Rob and Mike watch Edgar Ulmer’s The Black Cat (1934) at The Projection Booth. “The first big American studio film — and last big American studio film – directed by Edgar G. Ulmer, The Black Cat is, uh, ‘inspired’ by Edgar Allan Poe’s short story and stars Bela Lugosi and Boris Karloff in a taut game of life and death.”
At Asking The Wrong Questions, Abigail Nussbaum writes about Aaron Sorkin, the “Oh Shenandoah” episode of Sorkin’s The Newsroom, The Newsroom writer Alena Smith and women speaking out about their experiences. “What we’re seeing here is Aaron Sorkin becoming an Aaron Sorkin character, making the same arguments as Don. In his conception of reality, a […]
Abigail Nussbaum considers Christopher Nolan’s Interstellar at Asking The Wrong Questions. “As much fun as it is to watch this sort of story–and the enjoyment is only increased by Interstellar‘s refreshing rejection of Hollywood’s standard save the cat story template, with multiple complications and decision points that give the film an almost novelistic feeling–there’s no […]
Over at Asking the Wrong Questions, Abigail Nussbaum takes on the task of figuring out Stephenson’s Reamde.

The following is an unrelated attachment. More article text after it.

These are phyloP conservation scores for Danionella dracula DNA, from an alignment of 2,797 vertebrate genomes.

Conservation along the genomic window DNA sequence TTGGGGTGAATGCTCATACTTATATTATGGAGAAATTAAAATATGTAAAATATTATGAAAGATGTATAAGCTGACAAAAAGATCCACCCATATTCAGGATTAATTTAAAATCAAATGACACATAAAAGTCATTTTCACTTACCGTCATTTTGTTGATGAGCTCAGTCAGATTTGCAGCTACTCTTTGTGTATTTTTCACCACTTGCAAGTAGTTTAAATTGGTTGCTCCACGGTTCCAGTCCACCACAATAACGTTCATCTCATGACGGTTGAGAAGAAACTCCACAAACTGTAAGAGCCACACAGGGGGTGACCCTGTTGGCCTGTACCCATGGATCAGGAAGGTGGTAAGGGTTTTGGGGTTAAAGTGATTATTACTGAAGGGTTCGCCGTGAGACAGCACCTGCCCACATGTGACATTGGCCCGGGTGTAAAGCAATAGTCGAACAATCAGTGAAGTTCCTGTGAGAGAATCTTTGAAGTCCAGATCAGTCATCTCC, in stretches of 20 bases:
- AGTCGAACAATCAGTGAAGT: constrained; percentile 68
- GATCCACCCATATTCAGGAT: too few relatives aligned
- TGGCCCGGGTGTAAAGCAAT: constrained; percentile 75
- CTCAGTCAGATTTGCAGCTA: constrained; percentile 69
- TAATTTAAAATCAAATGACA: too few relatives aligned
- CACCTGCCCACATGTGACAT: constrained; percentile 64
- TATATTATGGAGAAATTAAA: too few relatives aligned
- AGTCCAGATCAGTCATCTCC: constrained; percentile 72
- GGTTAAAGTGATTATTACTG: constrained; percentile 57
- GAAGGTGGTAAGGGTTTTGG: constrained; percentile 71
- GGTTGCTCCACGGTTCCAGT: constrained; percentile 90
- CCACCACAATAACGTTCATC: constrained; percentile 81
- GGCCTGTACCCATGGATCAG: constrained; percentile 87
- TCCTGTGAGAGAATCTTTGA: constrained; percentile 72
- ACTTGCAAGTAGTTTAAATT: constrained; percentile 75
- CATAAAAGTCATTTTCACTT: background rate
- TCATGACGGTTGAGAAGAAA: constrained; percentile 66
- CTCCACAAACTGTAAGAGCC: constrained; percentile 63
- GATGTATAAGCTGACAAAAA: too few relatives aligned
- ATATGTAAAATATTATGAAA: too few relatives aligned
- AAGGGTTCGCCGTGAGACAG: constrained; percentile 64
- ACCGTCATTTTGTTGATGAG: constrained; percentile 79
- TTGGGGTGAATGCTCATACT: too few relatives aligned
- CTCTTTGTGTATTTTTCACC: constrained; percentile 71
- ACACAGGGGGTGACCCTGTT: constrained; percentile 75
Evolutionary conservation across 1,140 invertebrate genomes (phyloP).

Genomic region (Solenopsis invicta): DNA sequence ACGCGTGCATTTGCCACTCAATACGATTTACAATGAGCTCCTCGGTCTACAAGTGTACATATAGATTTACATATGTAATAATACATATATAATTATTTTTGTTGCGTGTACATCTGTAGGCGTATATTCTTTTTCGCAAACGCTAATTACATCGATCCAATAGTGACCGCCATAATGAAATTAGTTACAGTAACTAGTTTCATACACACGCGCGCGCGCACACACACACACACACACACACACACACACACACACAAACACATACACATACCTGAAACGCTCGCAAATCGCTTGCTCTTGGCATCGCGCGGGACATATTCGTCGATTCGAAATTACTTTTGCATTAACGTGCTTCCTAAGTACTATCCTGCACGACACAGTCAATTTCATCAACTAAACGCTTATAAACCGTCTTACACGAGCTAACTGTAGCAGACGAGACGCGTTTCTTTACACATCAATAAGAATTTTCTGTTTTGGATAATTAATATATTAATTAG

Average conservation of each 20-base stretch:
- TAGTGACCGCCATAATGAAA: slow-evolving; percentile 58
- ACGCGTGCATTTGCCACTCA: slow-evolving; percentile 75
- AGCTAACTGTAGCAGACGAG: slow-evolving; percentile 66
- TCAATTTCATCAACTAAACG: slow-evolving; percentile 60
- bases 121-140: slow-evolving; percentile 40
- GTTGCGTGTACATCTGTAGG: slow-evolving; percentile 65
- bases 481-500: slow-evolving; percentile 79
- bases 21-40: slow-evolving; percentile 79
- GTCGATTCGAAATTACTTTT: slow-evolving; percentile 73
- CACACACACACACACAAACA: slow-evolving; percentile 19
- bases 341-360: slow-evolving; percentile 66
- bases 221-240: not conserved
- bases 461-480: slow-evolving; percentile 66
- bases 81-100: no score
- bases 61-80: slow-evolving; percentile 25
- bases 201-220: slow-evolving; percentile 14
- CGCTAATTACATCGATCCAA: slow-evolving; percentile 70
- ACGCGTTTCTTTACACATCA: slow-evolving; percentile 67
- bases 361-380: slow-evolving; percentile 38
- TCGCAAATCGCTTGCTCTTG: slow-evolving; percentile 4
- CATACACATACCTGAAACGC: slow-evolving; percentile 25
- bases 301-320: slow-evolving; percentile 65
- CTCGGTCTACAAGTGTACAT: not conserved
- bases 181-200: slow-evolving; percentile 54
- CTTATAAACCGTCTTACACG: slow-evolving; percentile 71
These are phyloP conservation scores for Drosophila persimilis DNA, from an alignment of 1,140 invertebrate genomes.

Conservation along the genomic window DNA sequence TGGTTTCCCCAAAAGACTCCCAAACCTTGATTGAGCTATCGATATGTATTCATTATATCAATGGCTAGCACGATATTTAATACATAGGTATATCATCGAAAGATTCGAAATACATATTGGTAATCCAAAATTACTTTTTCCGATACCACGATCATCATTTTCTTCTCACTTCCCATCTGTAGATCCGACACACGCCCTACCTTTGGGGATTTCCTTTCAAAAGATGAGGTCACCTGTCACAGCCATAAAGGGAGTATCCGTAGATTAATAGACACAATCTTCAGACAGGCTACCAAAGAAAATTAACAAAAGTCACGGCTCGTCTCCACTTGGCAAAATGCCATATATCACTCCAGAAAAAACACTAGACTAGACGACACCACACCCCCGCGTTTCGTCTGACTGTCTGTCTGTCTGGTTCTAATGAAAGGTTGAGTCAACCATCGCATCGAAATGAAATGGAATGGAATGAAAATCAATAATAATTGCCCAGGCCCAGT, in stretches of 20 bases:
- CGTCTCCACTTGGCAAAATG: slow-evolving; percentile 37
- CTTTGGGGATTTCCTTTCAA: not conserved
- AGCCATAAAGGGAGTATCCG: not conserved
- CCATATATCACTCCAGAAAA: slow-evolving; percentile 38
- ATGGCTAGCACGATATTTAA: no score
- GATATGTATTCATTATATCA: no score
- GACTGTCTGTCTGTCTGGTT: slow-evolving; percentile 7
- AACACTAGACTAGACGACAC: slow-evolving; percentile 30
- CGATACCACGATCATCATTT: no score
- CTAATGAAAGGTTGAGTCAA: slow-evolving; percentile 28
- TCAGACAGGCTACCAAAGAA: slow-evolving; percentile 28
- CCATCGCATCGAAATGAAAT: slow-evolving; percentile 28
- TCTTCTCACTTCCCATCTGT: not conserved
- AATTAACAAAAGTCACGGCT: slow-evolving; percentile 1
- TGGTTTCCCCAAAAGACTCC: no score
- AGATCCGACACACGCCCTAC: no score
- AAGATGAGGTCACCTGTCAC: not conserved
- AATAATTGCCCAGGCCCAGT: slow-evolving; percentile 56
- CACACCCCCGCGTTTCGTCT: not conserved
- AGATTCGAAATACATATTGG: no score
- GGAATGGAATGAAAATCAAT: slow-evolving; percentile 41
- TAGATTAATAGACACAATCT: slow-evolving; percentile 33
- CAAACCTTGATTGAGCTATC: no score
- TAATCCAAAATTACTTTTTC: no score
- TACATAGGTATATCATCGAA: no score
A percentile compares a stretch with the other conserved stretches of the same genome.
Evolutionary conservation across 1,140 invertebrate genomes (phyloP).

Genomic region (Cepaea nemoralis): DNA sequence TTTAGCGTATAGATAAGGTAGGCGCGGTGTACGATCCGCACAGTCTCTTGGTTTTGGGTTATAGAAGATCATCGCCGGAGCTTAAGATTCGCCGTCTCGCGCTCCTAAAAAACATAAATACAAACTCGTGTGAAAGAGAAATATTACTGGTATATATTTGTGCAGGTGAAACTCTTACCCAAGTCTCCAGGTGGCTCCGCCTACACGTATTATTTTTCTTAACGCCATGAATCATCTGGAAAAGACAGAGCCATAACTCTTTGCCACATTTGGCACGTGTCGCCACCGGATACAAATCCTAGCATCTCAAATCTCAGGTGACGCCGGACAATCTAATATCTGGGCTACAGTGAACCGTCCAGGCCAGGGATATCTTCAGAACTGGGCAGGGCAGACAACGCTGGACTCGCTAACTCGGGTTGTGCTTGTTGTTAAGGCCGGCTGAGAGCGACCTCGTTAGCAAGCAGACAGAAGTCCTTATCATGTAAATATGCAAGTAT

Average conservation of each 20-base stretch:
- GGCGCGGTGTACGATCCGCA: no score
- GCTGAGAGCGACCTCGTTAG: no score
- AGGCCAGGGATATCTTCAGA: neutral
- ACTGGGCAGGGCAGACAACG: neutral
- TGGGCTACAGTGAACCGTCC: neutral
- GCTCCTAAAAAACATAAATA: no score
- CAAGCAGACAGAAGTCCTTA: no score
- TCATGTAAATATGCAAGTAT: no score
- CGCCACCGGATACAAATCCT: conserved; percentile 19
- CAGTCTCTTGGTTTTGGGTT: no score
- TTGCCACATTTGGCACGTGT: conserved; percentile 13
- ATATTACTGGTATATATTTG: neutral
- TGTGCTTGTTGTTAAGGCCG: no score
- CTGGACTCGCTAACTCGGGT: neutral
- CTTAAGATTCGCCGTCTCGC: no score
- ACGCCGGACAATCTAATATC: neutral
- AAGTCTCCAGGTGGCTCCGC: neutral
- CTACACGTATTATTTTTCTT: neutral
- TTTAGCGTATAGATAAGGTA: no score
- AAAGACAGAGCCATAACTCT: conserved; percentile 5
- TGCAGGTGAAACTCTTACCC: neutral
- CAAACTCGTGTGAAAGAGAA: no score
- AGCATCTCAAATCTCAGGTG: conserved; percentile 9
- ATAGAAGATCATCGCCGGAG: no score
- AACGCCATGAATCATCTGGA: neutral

In her series of essays looking over the entire run of Star Trek: The Next Generation, Abigail Nussbaum gets to a more pround change from the original Star Trek than tunic colors. By the second season, the Starfleet has decided to boldly stay within Federation borders. “[I]t’s clear that The Next Generation became a better […]
Abigail Nussbaum writes about how television has improved George R. R. Martin’s Game of Thrones. ” I can think of no response that more thoroughly encapsulates how much Game of Thrones improves on Martin’s novel–the same death that left me yawning on the page when I only suspected it was coming, riveted me on screen […]
The Encyclopedia of Science Fiction, 3rd Edition will be free online, according to Abigail Nussbaum, who’s been writing tv entries for the encyclopedia.
I have a theory that television shows get a lot of practice in the cliff-hanger, in hooking the viewer to come back next week, but almost zero experience in creating satisfying endings. Structurally, commercially, the need for such a thing just doesn’t compute. A few genre shows in the throes of concluding long-term stories right […]